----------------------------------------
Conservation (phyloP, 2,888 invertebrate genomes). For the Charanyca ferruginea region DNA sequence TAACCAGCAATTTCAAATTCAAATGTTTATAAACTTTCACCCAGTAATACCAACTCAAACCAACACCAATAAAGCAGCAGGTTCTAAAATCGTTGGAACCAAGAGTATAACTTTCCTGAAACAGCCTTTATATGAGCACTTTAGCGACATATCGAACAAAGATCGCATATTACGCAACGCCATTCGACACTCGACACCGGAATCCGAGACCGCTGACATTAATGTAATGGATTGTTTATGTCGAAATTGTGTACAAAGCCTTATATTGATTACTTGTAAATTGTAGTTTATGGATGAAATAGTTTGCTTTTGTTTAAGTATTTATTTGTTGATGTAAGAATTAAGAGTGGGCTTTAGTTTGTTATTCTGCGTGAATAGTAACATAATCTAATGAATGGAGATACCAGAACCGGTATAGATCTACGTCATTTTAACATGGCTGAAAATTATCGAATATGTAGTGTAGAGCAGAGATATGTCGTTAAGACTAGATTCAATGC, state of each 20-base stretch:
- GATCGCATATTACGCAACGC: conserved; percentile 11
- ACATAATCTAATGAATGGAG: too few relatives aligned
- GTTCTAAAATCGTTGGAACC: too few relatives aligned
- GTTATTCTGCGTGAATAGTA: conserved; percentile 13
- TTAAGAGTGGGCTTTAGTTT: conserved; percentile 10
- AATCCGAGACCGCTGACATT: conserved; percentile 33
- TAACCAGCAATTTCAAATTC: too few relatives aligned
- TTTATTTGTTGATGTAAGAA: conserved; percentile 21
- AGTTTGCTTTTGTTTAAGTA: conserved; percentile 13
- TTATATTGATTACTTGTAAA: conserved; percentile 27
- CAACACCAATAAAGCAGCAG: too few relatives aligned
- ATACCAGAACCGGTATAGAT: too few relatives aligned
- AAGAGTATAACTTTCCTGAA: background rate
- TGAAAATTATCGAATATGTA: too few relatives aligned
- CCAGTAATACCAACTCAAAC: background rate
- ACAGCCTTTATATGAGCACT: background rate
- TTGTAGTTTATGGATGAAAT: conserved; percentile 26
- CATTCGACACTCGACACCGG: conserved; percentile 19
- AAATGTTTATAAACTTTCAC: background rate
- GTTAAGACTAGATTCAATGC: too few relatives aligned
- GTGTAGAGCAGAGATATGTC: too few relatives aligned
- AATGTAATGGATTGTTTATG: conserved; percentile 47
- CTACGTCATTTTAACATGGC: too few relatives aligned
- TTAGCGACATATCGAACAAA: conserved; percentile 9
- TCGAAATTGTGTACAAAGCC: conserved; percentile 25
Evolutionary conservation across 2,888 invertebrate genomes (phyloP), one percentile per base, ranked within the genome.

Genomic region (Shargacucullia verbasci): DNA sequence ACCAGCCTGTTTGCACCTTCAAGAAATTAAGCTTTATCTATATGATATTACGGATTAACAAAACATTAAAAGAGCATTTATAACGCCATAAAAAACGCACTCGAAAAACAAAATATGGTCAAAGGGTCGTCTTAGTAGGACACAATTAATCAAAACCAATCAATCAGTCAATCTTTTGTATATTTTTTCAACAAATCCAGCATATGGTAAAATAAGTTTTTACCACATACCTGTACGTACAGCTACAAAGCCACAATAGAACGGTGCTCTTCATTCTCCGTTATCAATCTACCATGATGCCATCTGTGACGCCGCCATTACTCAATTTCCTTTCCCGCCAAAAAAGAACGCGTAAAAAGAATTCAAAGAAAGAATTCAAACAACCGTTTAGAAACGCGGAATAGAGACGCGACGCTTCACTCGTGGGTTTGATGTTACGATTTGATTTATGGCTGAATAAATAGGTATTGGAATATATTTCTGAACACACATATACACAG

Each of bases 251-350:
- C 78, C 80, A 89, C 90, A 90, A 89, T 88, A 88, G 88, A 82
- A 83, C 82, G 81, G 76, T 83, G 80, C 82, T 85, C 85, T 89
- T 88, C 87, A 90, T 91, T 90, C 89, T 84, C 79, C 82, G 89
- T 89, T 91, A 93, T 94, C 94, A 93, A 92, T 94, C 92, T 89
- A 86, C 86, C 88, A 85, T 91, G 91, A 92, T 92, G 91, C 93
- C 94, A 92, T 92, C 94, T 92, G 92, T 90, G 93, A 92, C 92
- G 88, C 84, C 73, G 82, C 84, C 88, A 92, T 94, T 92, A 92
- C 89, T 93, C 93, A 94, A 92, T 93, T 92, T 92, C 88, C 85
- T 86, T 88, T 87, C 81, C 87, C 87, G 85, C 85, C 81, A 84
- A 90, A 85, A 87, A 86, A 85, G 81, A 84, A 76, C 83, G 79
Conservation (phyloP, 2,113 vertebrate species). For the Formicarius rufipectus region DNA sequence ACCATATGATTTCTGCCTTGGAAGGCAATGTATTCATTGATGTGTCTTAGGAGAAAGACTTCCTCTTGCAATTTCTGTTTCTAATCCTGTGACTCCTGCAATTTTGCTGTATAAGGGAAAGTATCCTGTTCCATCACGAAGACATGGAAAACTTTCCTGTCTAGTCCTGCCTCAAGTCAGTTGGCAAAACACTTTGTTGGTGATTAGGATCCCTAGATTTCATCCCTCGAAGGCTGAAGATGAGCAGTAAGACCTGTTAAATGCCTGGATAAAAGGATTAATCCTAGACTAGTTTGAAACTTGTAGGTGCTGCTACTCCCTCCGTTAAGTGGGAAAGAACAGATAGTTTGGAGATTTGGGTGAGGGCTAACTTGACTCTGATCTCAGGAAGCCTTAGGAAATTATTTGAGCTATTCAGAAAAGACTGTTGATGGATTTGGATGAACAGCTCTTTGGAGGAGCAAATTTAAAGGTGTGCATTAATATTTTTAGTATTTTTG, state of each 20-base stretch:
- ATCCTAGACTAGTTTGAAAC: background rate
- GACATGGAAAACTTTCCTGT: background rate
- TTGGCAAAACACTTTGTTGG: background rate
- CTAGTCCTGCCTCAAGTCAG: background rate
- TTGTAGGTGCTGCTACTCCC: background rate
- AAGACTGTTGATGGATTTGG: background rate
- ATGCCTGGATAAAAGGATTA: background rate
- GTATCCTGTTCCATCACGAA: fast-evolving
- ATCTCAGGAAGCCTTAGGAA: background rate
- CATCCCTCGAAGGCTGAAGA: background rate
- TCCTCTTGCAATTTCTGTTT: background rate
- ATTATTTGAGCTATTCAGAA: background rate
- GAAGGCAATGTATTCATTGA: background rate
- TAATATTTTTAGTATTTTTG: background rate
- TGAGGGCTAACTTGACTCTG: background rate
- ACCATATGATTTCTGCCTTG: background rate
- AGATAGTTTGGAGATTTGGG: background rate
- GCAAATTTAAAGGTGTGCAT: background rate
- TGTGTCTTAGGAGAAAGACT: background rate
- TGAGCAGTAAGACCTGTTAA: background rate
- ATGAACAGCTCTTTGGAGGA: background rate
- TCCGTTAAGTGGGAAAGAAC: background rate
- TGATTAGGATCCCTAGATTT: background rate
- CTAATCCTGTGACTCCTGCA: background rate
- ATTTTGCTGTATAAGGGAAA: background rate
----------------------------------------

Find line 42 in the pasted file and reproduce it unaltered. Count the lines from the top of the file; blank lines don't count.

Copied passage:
- GACATGGAAAACTTTCCTGT: background rate